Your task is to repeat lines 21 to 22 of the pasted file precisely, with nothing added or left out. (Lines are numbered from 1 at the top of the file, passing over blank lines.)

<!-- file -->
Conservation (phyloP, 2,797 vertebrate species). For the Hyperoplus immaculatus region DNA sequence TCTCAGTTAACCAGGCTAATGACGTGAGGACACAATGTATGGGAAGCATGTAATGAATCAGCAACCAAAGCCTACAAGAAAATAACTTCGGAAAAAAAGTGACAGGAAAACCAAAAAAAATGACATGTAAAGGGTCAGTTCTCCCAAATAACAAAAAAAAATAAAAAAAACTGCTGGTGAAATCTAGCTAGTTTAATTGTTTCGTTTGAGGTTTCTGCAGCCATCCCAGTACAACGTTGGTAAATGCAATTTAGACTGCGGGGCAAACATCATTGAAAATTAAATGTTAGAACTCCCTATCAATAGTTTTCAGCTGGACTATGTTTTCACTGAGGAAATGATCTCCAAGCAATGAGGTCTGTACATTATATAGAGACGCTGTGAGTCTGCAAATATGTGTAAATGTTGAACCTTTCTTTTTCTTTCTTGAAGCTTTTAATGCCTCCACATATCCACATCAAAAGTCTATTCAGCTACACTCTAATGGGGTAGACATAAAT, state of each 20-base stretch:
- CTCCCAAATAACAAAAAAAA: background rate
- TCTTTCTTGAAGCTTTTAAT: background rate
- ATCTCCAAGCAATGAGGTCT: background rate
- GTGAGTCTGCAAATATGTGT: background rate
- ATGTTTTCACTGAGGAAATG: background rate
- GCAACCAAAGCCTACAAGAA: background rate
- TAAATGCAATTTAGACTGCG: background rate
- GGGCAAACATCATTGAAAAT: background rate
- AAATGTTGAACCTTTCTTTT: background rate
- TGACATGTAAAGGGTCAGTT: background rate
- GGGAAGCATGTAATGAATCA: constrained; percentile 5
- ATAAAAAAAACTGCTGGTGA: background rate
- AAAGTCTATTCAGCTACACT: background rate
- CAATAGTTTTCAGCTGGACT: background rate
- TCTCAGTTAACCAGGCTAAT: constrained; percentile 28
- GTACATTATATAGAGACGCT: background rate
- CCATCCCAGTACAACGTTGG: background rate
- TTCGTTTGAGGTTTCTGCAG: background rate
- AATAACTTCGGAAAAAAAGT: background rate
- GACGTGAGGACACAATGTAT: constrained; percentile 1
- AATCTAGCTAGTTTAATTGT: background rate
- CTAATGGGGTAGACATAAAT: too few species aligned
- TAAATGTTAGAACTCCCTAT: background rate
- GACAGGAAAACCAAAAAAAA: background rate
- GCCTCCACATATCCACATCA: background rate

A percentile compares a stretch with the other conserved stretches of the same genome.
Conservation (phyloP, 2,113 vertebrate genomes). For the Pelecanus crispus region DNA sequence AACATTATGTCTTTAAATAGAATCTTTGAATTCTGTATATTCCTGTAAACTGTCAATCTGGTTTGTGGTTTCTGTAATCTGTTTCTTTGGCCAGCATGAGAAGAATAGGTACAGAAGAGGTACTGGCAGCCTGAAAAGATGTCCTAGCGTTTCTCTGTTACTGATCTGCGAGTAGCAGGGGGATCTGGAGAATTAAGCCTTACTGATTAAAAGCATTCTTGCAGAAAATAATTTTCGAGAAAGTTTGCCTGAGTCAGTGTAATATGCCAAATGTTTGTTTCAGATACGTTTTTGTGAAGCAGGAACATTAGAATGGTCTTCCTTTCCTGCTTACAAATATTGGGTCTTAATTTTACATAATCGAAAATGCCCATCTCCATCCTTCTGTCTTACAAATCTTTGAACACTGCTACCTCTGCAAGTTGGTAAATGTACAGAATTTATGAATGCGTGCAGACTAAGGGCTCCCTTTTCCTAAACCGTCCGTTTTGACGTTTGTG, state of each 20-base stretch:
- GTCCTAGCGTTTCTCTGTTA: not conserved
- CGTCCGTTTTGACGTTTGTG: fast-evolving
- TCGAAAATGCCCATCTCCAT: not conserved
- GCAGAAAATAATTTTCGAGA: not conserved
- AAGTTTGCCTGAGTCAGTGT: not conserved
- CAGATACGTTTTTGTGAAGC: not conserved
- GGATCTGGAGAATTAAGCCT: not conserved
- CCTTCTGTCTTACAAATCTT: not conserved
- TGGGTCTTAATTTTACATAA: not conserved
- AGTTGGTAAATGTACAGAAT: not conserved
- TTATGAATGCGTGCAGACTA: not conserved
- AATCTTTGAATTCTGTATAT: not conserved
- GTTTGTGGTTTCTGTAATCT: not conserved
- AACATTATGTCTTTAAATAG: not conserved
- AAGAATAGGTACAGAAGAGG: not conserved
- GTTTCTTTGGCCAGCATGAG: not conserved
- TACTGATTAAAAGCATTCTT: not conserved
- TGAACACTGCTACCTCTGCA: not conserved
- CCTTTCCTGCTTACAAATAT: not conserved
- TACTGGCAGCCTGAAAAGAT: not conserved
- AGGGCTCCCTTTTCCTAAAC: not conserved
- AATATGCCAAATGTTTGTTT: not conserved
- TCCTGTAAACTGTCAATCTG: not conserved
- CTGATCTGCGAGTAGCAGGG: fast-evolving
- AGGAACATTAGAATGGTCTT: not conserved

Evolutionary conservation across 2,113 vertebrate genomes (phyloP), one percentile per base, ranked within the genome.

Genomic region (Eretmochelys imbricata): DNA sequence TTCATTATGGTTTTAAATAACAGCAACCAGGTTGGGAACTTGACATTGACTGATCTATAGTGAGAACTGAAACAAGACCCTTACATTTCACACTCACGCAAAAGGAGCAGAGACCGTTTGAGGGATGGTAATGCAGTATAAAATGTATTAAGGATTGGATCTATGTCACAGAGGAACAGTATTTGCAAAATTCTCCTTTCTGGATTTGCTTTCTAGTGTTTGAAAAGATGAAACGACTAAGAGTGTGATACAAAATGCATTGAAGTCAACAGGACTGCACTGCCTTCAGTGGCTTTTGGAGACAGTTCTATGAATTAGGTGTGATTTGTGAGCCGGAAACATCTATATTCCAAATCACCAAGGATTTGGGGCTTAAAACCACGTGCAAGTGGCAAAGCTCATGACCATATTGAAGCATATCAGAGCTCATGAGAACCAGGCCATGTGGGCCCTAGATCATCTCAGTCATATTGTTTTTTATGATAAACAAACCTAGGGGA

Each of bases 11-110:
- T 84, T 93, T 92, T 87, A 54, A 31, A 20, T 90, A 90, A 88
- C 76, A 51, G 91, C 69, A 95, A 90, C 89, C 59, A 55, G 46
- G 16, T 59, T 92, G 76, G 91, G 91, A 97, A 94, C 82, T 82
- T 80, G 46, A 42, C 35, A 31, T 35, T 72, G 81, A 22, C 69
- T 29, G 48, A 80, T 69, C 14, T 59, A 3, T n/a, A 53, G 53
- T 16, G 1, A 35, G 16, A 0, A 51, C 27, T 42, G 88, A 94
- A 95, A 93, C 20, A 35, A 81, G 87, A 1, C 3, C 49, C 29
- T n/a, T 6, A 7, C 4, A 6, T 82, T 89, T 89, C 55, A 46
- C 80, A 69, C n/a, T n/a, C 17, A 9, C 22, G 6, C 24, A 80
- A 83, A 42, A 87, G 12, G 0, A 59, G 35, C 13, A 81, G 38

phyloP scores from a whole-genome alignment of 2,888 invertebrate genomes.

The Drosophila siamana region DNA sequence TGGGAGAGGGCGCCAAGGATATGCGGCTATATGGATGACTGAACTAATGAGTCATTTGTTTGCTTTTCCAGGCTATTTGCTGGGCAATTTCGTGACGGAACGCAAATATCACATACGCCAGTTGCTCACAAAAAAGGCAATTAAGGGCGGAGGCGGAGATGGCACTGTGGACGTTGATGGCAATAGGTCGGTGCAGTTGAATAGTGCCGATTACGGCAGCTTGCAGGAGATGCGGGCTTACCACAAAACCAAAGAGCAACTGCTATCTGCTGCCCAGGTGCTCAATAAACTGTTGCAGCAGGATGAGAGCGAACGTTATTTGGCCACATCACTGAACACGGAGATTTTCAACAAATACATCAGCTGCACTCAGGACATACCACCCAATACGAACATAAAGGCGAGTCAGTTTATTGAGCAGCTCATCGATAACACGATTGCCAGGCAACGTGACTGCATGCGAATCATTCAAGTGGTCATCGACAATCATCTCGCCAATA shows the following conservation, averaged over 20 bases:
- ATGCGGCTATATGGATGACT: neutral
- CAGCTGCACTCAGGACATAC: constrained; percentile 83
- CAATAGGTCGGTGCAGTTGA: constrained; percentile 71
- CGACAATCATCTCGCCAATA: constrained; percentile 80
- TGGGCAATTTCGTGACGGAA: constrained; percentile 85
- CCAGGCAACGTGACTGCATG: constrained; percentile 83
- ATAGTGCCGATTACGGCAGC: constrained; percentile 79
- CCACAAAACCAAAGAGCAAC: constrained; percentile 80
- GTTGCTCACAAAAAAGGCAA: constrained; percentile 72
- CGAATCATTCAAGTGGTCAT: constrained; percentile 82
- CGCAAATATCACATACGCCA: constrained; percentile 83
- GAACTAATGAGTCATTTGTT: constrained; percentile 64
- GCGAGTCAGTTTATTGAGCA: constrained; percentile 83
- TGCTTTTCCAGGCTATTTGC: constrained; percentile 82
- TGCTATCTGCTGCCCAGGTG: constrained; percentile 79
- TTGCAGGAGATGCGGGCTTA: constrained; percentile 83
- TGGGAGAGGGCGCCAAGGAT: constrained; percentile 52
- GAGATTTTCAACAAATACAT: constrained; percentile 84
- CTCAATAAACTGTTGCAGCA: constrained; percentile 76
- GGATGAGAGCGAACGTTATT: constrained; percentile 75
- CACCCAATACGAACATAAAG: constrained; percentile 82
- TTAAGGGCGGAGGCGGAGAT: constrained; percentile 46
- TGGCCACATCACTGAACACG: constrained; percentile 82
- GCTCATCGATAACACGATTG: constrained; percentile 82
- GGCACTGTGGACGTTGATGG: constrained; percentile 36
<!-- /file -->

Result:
- GACGTGAGGACACAATGTAT: constrained; percentile 1
- AATCTAGCTAGTTTAATTGT: background rate